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Est. April 5, 2002
April 19, 2018 - Issue 738

Starbucks Fails Racial Equity Test

"As well intentioned and sincere the CEO may be,
and I have no reason to doubt his intentions, he
offers nothing that would lead a black person to
believe that his actions will result in a significant
change in the behavior of Starbucks employees."

Back in 2015, the CEO of Starbucks, Howard Schultz, distributed a letter to Starbucks’ employees urging them to engage in open race dialog with customers. In reaction to the Michael Brown and Eric Garner killings, Schultz felt that his company should not be silent on race issues.

This week, three years later, Kevin Johnson, the current CEO of Starbucks apologized for the actions of a local Philadelphia Starbucks manager who called police after two Black men who were waiting for a friend refused to leave when the manager asked them to do so. The manager then called the police. After the manager’s call, at least six police officers arrived handcuffing and arresting the two men who were taken away without further incident.

So outraged at what they witnessed, several Starbucks customers captured the incident on cell phones and immediately uploaded the videos to YouTube. The videos went viral, leading to protests from BlackLivesMatter and others. A few of the white Starbucks customers said the two men were doing nothing out of the ordinary—they appeared to be dumbfounded. While the BLM protests were swift, black people did not express surprise. No – I didn’t find any expressions of dumbfoundedness from the black community. We’ve been here before.

Starbucks CEO, Kevin Johnson, went on the air officially apologizing and wrote a letter to Starbucks customers that was posted on the Starbucks website. I’ve posted his letter here:

Dear Starbucks Partners and Customers:

By now, you may be aware of a disheartening situation in one of our Philadelphia-area stores this past Thursday, that led to a reprehensible outcome.

I’m writing this evening to convey three things:

  • First, to once again express our deepest apologies to the two men who were arrested with a goal of doing whatever we can to make things right.

  • Second, to let you know of our plans to investigate the pertinent facts and make any necessary changes to our practices that would help prevent such an occurrence from ever happening again.

  • And third, to reassure you that Starbucks stands firmly against discrimination or racial profiling.

In the coming days, I will be joining our regional vice president, Camille Hymes—who is on the ground in Philadelphia—to speak with partners, customers and community leaders as well as law enforcement. Most importantly, I hope to meet personally with the two men who were arrested to offer a face-to-face apology.

We have immediately begun a thorough investigation of our practices. In addition to our own review, we will work with outside experts and community leaders to understand and adopt best practices. The video shot by customers is very hard to watch and the actions in it are not representative of our Starbucks Mission and Values. Creating an environment that is both safe and welcoming for everyone is paramount for every store. Regretfully, our practices and training led to a bad outcome—the basis for the call to the Philadelphia police department was wrong. Our store manager never intended for these men to be arrested and this should never have escalated as it did.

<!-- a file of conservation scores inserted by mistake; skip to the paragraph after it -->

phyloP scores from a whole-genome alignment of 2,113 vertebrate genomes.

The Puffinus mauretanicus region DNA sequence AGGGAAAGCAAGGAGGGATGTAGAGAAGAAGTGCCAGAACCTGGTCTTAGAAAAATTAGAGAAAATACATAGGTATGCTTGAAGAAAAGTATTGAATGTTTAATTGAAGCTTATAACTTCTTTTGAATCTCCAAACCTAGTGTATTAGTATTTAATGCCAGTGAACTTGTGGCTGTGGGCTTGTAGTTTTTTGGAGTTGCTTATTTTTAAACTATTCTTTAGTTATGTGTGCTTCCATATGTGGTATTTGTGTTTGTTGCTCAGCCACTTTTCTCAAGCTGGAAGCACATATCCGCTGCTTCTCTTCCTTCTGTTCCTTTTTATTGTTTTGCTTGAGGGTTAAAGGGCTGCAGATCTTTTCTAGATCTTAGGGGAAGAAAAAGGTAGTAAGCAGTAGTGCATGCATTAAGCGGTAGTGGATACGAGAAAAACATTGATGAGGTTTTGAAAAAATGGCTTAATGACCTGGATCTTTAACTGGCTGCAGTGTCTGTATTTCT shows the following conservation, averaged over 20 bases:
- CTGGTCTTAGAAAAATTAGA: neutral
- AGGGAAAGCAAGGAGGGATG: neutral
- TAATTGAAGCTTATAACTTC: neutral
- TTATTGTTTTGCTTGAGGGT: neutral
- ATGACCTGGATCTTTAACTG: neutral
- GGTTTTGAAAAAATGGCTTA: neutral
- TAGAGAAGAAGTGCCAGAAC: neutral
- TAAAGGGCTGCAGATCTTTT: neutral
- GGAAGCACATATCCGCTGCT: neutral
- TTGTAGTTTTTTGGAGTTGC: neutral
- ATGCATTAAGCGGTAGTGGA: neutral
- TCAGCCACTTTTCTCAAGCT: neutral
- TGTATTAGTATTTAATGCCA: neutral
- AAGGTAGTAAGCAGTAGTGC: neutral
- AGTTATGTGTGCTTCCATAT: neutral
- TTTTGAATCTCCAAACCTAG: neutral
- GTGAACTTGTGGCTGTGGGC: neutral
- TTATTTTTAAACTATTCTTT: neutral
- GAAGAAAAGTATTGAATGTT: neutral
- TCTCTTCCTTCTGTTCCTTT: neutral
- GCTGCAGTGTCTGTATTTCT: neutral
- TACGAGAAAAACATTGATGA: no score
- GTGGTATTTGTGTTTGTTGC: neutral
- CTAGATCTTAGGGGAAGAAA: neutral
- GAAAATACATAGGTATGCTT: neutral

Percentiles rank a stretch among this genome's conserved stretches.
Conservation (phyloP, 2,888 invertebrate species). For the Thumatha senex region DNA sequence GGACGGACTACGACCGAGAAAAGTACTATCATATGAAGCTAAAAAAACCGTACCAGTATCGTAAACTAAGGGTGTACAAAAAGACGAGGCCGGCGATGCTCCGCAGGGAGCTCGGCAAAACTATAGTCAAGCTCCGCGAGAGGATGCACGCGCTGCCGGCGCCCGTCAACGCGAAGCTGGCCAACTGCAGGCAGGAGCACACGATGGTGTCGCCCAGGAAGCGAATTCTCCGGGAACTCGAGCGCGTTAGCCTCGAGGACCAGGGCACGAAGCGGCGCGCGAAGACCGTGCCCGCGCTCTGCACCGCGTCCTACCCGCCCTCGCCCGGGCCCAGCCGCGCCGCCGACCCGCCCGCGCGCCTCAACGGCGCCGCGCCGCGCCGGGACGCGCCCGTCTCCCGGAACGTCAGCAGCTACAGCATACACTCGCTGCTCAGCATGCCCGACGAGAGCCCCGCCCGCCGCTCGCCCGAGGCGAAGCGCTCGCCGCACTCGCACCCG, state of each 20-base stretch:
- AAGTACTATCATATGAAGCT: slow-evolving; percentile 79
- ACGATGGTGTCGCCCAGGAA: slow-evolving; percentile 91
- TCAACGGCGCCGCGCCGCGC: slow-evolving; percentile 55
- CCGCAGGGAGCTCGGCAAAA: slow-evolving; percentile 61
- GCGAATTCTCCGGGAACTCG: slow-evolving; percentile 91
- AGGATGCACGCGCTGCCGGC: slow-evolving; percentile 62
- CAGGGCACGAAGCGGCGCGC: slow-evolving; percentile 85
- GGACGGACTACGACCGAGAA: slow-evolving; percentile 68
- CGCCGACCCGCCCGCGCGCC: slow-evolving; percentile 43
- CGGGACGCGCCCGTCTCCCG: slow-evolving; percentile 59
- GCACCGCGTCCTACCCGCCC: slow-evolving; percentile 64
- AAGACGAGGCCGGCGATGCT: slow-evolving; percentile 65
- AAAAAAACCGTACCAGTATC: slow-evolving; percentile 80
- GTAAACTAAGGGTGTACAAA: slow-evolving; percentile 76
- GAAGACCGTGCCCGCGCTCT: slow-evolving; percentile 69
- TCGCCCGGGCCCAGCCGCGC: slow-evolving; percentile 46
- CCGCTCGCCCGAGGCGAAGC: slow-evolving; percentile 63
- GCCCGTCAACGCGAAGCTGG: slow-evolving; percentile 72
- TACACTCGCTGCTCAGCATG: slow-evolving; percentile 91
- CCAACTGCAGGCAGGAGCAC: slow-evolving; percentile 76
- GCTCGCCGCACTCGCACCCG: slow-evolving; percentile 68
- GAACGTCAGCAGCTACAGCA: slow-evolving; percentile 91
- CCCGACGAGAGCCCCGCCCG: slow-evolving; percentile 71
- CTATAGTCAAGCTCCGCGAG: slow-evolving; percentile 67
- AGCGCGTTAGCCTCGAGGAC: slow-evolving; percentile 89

We also will further train our partners to better know when police assistance is warranted. Additionally, we will host a company-wide meeting next week to share our learnings, discuss some immediate next steps and underscore our long-standing commitment to treating one another with respect and dignity. I know our store managers and partners work hard to exceed our customers’ expectations every day—which makes this very poor reflection on our company all the more painful.

Finally, to our partners who proudly wear the green apron and to customers who come to us for a sense of community every day: You can and should expect more from us. We will learn from this and be better.


Kevin Johnson

But here’s the thing. As well intentioned and sincere the CEO may be, and I have no reason to doubt his intentions, he offers nothing that would lead a black person to believe that these actions will result in a significant change in the behavior of Starbucks employees.

He talks about training the employees and working with outside experts and community leaders to understand and adopt best practices. At issue here is that this approach has been employed for decades by a countless number of organizations, yet both empirical and anecdotal evidence suggests that this country hasn’t made significant progress in the area of racial discrimination since the civil rights movement. This is made clear in a report published by the Pew Research Center.

One of the problems is that we seem to treat “training” as the panacea for our racial equity crisis. One of my favorite articles on the topic is found in a blog called In it, writer Heidi Schillinger argues that many mainstream organizations are approaching “training” as the destination for their racial equity work. I found this to be true in my 20-plus year career at NASA’s Jet Propulsion Laboratory. When it came to diversity and inclusion, training was treated as if it were the end game. In other words, assuming that racial inequity is what drives the need for training, then it would follow that the desired outcome would be racial equity.